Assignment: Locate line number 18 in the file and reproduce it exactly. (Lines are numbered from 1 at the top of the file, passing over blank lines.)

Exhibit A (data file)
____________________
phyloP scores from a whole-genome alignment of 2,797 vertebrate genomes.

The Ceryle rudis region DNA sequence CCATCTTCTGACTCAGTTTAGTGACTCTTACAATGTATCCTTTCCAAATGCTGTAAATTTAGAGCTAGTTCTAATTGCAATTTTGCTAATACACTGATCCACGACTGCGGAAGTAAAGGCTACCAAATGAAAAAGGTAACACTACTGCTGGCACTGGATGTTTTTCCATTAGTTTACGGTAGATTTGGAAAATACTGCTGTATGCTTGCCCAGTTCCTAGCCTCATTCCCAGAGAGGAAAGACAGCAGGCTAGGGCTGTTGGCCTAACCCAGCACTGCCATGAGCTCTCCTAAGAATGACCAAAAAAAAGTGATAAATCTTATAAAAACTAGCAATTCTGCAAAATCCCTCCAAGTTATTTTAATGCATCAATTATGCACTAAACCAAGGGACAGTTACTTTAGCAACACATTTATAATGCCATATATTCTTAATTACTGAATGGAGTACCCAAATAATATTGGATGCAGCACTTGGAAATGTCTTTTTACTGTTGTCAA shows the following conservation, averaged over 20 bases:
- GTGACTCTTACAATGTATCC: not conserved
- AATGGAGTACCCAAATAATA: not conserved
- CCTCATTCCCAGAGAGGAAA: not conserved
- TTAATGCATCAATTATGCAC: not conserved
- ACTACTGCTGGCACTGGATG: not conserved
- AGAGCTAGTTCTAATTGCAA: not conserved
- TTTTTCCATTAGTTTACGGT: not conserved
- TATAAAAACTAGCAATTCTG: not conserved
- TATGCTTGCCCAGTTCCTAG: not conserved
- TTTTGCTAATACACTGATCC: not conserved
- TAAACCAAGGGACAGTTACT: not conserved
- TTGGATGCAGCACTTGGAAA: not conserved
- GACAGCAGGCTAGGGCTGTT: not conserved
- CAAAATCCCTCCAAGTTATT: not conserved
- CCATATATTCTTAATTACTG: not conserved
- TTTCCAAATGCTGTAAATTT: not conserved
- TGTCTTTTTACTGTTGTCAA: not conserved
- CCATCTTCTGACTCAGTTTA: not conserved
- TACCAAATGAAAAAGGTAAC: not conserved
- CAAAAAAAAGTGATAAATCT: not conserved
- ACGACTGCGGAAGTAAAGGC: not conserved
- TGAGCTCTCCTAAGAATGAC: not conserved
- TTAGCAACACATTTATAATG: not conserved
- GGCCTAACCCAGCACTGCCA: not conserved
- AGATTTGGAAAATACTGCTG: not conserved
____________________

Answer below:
- TTTCCAAATGCTGTAAATTT: not conserved